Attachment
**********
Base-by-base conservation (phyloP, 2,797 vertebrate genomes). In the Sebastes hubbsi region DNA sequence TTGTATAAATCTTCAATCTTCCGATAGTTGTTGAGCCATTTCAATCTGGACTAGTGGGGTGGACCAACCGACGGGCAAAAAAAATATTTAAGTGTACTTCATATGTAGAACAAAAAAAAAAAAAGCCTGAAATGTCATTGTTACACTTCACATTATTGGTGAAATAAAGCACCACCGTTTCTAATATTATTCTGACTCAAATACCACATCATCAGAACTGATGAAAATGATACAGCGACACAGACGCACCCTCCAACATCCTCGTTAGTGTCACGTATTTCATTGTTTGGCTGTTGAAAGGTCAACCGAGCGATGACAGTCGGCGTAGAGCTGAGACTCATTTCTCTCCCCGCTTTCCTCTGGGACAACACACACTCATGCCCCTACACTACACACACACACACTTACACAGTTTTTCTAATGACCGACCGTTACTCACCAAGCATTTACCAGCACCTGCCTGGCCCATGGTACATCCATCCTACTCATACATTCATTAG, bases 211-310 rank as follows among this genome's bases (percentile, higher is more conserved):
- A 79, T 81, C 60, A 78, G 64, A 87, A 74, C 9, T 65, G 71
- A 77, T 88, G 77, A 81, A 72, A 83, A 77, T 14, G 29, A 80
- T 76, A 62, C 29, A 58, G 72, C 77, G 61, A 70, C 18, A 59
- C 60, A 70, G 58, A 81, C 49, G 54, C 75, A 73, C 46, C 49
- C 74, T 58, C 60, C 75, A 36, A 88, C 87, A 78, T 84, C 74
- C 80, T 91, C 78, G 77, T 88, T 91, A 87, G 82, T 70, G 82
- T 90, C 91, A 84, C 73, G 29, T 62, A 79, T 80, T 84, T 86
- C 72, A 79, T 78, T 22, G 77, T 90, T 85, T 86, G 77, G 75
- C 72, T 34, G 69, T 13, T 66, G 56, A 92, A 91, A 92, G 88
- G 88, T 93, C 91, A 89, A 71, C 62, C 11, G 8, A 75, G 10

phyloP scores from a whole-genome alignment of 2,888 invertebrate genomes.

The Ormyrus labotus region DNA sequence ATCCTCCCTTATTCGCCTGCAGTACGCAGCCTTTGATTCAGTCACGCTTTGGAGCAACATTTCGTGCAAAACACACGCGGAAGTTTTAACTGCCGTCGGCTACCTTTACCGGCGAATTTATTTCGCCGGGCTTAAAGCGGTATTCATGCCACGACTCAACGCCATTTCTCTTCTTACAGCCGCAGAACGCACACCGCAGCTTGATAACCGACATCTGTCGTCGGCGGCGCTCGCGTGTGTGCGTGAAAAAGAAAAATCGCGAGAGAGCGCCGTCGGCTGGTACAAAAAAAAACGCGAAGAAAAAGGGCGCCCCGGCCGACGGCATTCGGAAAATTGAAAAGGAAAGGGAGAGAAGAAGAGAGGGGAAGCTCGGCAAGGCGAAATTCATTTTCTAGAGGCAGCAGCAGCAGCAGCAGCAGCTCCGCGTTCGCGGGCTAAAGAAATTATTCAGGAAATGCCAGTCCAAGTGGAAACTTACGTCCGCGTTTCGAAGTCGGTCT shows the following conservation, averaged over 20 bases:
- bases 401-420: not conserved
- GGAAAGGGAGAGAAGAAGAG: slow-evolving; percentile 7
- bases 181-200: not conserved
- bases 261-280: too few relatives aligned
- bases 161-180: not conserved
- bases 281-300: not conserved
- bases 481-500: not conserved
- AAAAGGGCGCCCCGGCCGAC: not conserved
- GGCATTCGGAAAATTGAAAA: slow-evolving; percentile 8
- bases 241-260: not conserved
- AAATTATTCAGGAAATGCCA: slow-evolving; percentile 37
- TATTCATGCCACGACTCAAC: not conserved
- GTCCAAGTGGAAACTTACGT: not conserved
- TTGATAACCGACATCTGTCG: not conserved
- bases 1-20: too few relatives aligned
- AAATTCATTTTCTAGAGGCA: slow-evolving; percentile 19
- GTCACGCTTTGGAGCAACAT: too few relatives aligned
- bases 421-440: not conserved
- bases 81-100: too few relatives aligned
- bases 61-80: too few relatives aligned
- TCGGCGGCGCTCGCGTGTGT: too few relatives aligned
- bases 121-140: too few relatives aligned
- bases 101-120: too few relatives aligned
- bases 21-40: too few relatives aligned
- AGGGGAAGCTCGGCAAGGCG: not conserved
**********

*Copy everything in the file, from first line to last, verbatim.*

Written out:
Base-by-base conservation (phyloP, 2,797 vertebrate genomes). In the Sebastes hubbsi region DNA sequence TTGTATAAATCTTCAATCTTCCGATAGTTGTTGAGCCATTTCAATCTGGACTAGTGGGGTGGACCAACCGACGGGCAAAAAAAATATTTAAGTGTACTTCATATGTAGAACAAAAAAAAAAAAAGCCTGAAATGTCATTGTTACACTTCACATTATTGGTGAAATAAAGCACCACCGTTTCTAATATTATTCTGACTCAAATACCACATCATCAGAACTGATGAAAATGATACAGCGACACAGACGCACCCTCCAACATCCTCGTTAGTGTCACGTATTTCATTGTTTGGCTGTTGAAAGGTCAACCGAGCGATGACAGTCGGCGTAGAGCTGAGACTCATTTCTCTCCCCGCTTTCCTCTGGGACAACACACACTCATGCCCCTACACTACACACACACACACTTACACAGTTTTTCTAATGACCGACCGTTACTCACCAAGCATTTACCAGCACCTGCCTGGCCCATGGTACATCCATCCTACTCATACATTCATTAG, bases 211-310 rank as follows among this genome's bases (percentile, higher is more conserved):
- A 79, T 81, C 60, A 78, G 64, A 87, A 74, C 9, T 65, G 71
- A 77, T 88, G 77, A 81, A 72, A 83, A 77, T 14, G 29, A 80
- T 76, A 62, C 29, A 58, G 72, C 77, G 61, A 70, C 18, A 59
- C 60, A 70, G 58, A 81, C 49, G 54, C 75, A 73, C 46, C 49
- C 74, T 58, C 60, C 75, A 36, A 88, C 87, A 78, T 84, C 74
- C 80, T 91, C 78, G 77, T 88, T 91, A 87, G 82, T 70, G 82
- T 90, C 91, A 84, C 73, G 29, T 62, A 79, T 80, T 84, T 86
- C 72, A 79, T 78, T 22, G 77, T 90, T 85, T 86, G 77, G 75
- C 72, T 34, G 69, T 13, T 66, G 56, A 92, A 91, A 92, G 88
- G 88, T 93, C 91, A 89, A 71, C 62, C 11, G 8, A 75, G 10

phyloP scores from a whole-genome alignment of 2,888 invertebrate genomes.

The Ormyrus labotus region DNA sequence ATCCTCCCTTATTCGCCTGCAGTACGCAGCCTTTGATTCAGTCACGCTTTGGAGCAACATTTCGTGCAAAACACACGCGGAAGTTTTAACTGCCGTCGGCTACCTTTACCGGCGAATTTATTTCGCCGGGCTTAAAGCGGTATTCATGCCACGACTCAACGCCATTTCTCTTCTTACAGCCGCAGAACGCACACCGCAGCTTGATAACCGACATCTGTCGTCGGCGGCGCTCGCGTGTGTGCGTGAAAAAGAAAAATCGCGAGAGAGCGCCGTCGGCTGGTACAAAAAAAAACGCGAAGAAAAAGGGCGCCCCGGCCGACGGCATTCGGAAAATTGAAAAGGAAAGGGAGAGAAGAAGAGAGGGGAAGCTCGGCAAGGCGAAATTCATTTTCTAGAGGCAGCAGCAGCAGCAGCAGCAGCTCCGCGTTCGCGGGCTAAAGAAATTATTCAGGAAATGCCAGTCCAAGTGGAAACTTACGTCCGCGTTTCGAAGTCGGTCT shows the following conservation, averaged over 20 bases:
- bases 401-420: not conserved
- GGAAAGGGAGAGAAGAAGAG: slow-evolving; percentile 7
- bases 181-200: not conserved
- bases 261-280: too few relatives aligned
- bases 161-180: not conserved
- bases 281-300: not conserved
- bases 481-500: not conserved
- AAAAGGGCGCCCCGGCCGAC: not conserved
- GGCATTCGGAAAATTGAAAA: slow-evolving; percentile 8
- bases 241-260: not conserved
- AAATTATTCAGGAAATGCCA: slow-evolving; percentile 37
- TATTCATGCCACGACTCAAC: not conserved
- GTCCAAGTGGAAACTTACGT: not conserved
- TTGATAACCGACATCTGTCG: not conserved
- bases 1-20: too few relatives aligned
- AAATTCATTTTCTAGAGGCA: slow-evolving; percentile 19
- GTCACGCTTTGGAGCAACAT: too few relatives aligned
- bases 421-440: not conserved
- bases 81-100: too few relatives aligned
- bases 61-80: too few relatives aligned
- TCGGCGGCGCTCGCGTGTGT: too few relatives aligned
- bases 121-140: too few relatives aligned
- bases 101-120: too few relatives aligned
- bases 21-40: too few relatives aligned
- AGGGGAAGCTCGGCAAGGCG: not conserved